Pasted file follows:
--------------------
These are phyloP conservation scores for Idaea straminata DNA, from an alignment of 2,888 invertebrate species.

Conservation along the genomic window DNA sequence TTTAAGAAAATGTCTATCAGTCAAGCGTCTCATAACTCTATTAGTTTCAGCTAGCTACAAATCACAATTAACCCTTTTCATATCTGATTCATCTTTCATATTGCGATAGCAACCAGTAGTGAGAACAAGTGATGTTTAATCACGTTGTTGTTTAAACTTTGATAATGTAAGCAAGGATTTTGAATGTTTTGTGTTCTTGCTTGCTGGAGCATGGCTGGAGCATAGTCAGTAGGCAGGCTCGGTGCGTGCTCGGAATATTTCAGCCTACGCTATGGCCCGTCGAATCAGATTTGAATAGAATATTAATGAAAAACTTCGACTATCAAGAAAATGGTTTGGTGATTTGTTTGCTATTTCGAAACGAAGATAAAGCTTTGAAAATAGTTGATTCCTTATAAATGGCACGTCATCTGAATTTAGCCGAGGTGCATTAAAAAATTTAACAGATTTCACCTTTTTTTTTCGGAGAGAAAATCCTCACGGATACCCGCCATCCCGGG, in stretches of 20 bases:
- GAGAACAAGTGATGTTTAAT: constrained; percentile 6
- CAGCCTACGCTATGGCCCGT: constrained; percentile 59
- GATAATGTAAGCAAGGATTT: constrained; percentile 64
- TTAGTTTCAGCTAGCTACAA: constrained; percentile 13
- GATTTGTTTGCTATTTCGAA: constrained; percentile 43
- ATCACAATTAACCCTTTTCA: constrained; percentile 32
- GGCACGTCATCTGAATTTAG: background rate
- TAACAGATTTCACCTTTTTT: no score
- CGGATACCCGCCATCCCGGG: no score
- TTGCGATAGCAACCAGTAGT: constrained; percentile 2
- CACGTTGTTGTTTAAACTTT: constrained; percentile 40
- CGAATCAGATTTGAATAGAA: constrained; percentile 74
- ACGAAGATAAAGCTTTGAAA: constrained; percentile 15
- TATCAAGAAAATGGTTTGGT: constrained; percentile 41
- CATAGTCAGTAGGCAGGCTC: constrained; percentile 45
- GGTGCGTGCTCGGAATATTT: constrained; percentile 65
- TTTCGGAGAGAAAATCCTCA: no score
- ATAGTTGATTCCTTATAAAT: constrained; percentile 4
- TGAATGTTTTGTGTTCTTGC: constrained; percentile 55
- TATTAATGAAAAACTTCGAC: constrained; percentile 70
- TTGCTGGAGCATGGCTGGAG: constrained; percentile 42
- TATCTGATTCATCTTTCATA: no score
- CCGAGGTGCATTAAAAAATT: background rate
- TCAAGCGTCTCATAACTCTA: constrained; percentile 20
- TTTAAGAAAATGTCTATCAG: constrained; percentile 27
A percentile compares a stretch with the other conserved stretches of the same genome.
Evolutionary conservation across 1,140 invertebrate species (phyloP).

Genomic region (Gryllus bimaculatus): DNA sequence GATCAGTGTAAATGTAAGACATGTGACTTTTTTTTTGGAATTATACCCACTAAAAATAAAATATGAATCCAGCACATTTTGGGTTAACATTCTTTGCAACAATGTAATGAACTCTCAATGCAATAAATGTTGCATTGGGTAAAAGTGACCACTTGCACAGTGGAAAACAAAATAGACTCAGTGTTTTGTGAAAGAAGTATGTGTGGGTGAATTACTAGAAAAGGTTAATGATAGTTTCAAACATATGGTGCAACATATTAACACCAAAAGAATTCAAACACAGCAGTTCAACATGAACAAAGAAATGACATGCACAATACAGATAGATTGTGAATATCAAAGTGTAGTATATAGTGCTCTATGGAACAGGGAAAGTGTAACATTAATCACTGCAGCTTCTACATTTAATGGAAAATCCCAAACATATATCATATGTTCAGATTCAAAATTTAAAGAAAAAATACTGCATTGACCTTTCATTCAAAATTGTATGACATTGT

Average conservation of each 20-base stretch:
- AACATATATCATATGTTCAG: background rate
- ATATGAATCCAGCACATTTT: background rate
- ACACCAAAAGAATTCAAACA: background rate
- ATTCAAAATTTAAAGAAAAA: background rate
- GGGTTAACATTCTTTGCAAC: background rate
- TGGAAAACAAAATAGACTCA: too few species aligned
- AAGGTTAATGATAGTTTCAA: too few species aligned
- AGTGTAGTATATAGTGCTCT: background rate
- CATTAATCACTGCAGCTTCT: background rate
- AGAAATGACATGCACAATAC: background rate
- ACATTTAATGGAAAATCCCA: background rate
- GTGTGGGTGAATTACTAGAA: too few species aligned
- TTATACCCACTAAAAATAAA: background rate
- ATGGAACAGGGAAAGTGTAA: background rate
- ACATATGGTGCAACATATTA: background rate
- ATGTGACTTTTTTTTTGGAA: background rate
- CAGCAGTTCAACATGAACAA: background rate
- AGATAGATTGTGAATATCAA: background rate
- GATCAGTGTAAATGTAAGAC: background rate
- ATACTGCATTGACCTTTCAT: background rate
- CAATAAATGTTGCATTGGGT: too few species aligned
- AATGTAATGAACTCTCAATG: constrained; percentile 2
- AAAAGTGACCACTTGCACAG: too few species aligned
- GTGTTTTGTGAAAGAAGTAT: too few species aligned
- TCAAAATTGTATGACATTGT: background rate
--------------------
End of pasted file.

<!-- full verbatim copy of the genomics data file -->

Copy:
These are phyloP conservation scores for Idaea straminata DNA, from an alignment of 2,888 invertebrate species.

Conservation along the genomic window DNA sequence TTTAAGAAAATGTCTATCAGTCAAGCGTCTCATAACTCTATTAGTTTCAGCTAGCTACAAATCACAATTAACCCTTTTCATATCTGATTCATCTTTCATATTGCGATAGCAACCAGTAGTGAGAACAAGTGATGTTTAATCACGTTGTTGTTTAAACTTTGATAATGTAAGCAAGGATTTTGAATGTTTTGTGTTCTTGCTTGCTGGAGCATGGCTGGAGCATAGTCAGTAGGCAGGCTCGGTGCGTGCTCGGAATATTTCAGCCTACGCTATGGCCCGTCGAATCAGATTTGAATAGAATATTAATGAAAAACTTCGACTATCAAGAAAATGGTTTGGTGATTTGTTTGCTATTTCGAAACGAAGATAAAGCTTTGAAAATAGTTGATTCCTTATAAATGGCACGTCATCTGAATTTAGCCGAGGTGCATTAAAAAATTTAACAGATTTCACCTTTTTTTTTCGGAGAGAAAATCCTCACGGATACCCGCCATCCCGGG, in stretches of 20 bases:
- GAGAACAAGTGATGTTTAAT: constrained; percentile 6
- CAGCCTACGCTATGGCCCGT: constrained; percentile 59
- GATAATGTAAGCAAGGATTT: constrained; percentile 64
- TTAGTTTCAGCTAGCTACAA: constrained; percentile 13
- GATTTGTTTGCTATTTCGAA: constrained; percentile 43
- ATCACAATTAACCCTTTTCA: constrained; percentile 32
- GGCACGTCATCTGAATTTAG: background rate
- TAACAGATTTCACCTTTTTT: no score
- CGGATACCCGCCATCCCGGG: no score
- TTGCGATAGCAACCAGTAGT: constrained; percentile 2
- CACGTTGTTGTTTAAACTTT: constrained; percentile 40
- CGAATCAGATTTGAATAGAA: constrained; percentile 74
- ACGAAGATAAAGCTTTGAAA: constrained; percentile 15
- TATCAAGAAAATGGTTTGGT: constrained; percentile 41
- CATAGTCAGTAGGCAGGCTC: constrained; percentile 45
- GGTGCGTGCTCGGAATATTT: constrained; percentile 65
- TTTCGGAGAGAAAATCCTCA: no score
- ATAGTTGATTCCTTATAAAT: constrained; percentile 4
- TGAATGTTTTGTGTTCTTGC: constrained; percentile 55
- TATTAATGAAAAACTTCGAC: constrained; percentile 70
- TTGCTGGAGCATGGCTGGAG: constrained; percentile 42
- TATCTGATTCATCTTTCATA: no score
- CCGAGGTGCATTAAAAAATT: background rate
- TCAAGCGTCTCATAACTCTA: constrained; percentile 20
- TTTAAGAAAATGTCTATCAG: constrained; percentile 27
A percentile compares a stretch with the other conserved stretches of the same genome.
Evolutionary conservation across 1,140 invertebrate species (phyloP).

Genomic region (Gryllus bimaculatus): DNA sequence GATCAGTGTAAATGTAAGACATGTGACTTTTTTTTTGGAATTATACCCACTAAAAATAAAATATGAATCCAGCACATTTTGGGTTAACATTCTTTGCAACAATGTAATGAACTCTCAATGCAATAAATGTTGCATTGGGTAAAAGTGACCACTTGCACAGTGGAAAACAAAATAGACTCAGTGTTTTGTGAAAGAAGTATGTGTGGGTGAATTACTAGAAAAGGTTAATGATAGTTTCAAACATATGGTGCAACATATTAACACCAAAAGAATTCAAACACAGCAGTTCAACATGAACAAAGAAATGACATGCACAATACAGATAGATTGTGAATATCAAAGTGTAGTATATAGTGCTCTATGGAACAGGGAAAGTGTAACATTAATCACTGCAGCTTCTACATTTAATGGAAAATCCCAAACATATATCATATGTTCAGATTCAAAATTTAAAGAAAAAATACTGCATTGACCTTTCATTCAAAATTGTATGACATTGT

Average conservation of each 20-base stretch:
- AACATATATCATATGTTCAG: background rate
- ATATGAATCCAGCACATTTT: background rate
- ACACCAAAAGAATTCAAACA: background rate
- ATTCAAAATTTAAAGAAAAA: background rate
- GGGTTAACATTCTTTGCAAC: background rate
- TGGAAAACAAAATAGACTCA: too few species aligned
- AAGGTTAATGATAGTTTCAA: too few species aligned
- AGTGTAGTATATAGTGCTCT: background rate
- CATTAATCACTGCAGCTTCT: background rate
- AGAAATGACATGCACAATAC: background rate
- ACATTTAATGGAAAATCCCA: background rate
- GTGTGGGTGAATTACTAGAA: too few species aligned
- TTATACCCACTAAAAATAAA: background rate
- ATGGAACAGGGAAAGTGTAA: background rate
- ACATATGGTGCAACATATTA: background rate
- ATGTGACTTTTTTTTTGGAA: background rate
- CAGCAGTTCAACATGAACAA: background rate
- AGATAGATTGTGAATATCAA: background rate
- GATCAGTGTAAATGTAAGAC: background rate
- ATACTGCATTGACCTTTCAT: background rate
- CAATAAATGTTGCATTGGGT: too few species aligned
- AATGTAATGAACTCTCAATG: constrained; percentile 2
- AAAAGTGACCACTTGCACAG: too few species aligned
- GTGTTTTGTGAAAGAAGTAT: too few species aligned
- TCAAAATTGTATGACATTGT: background rate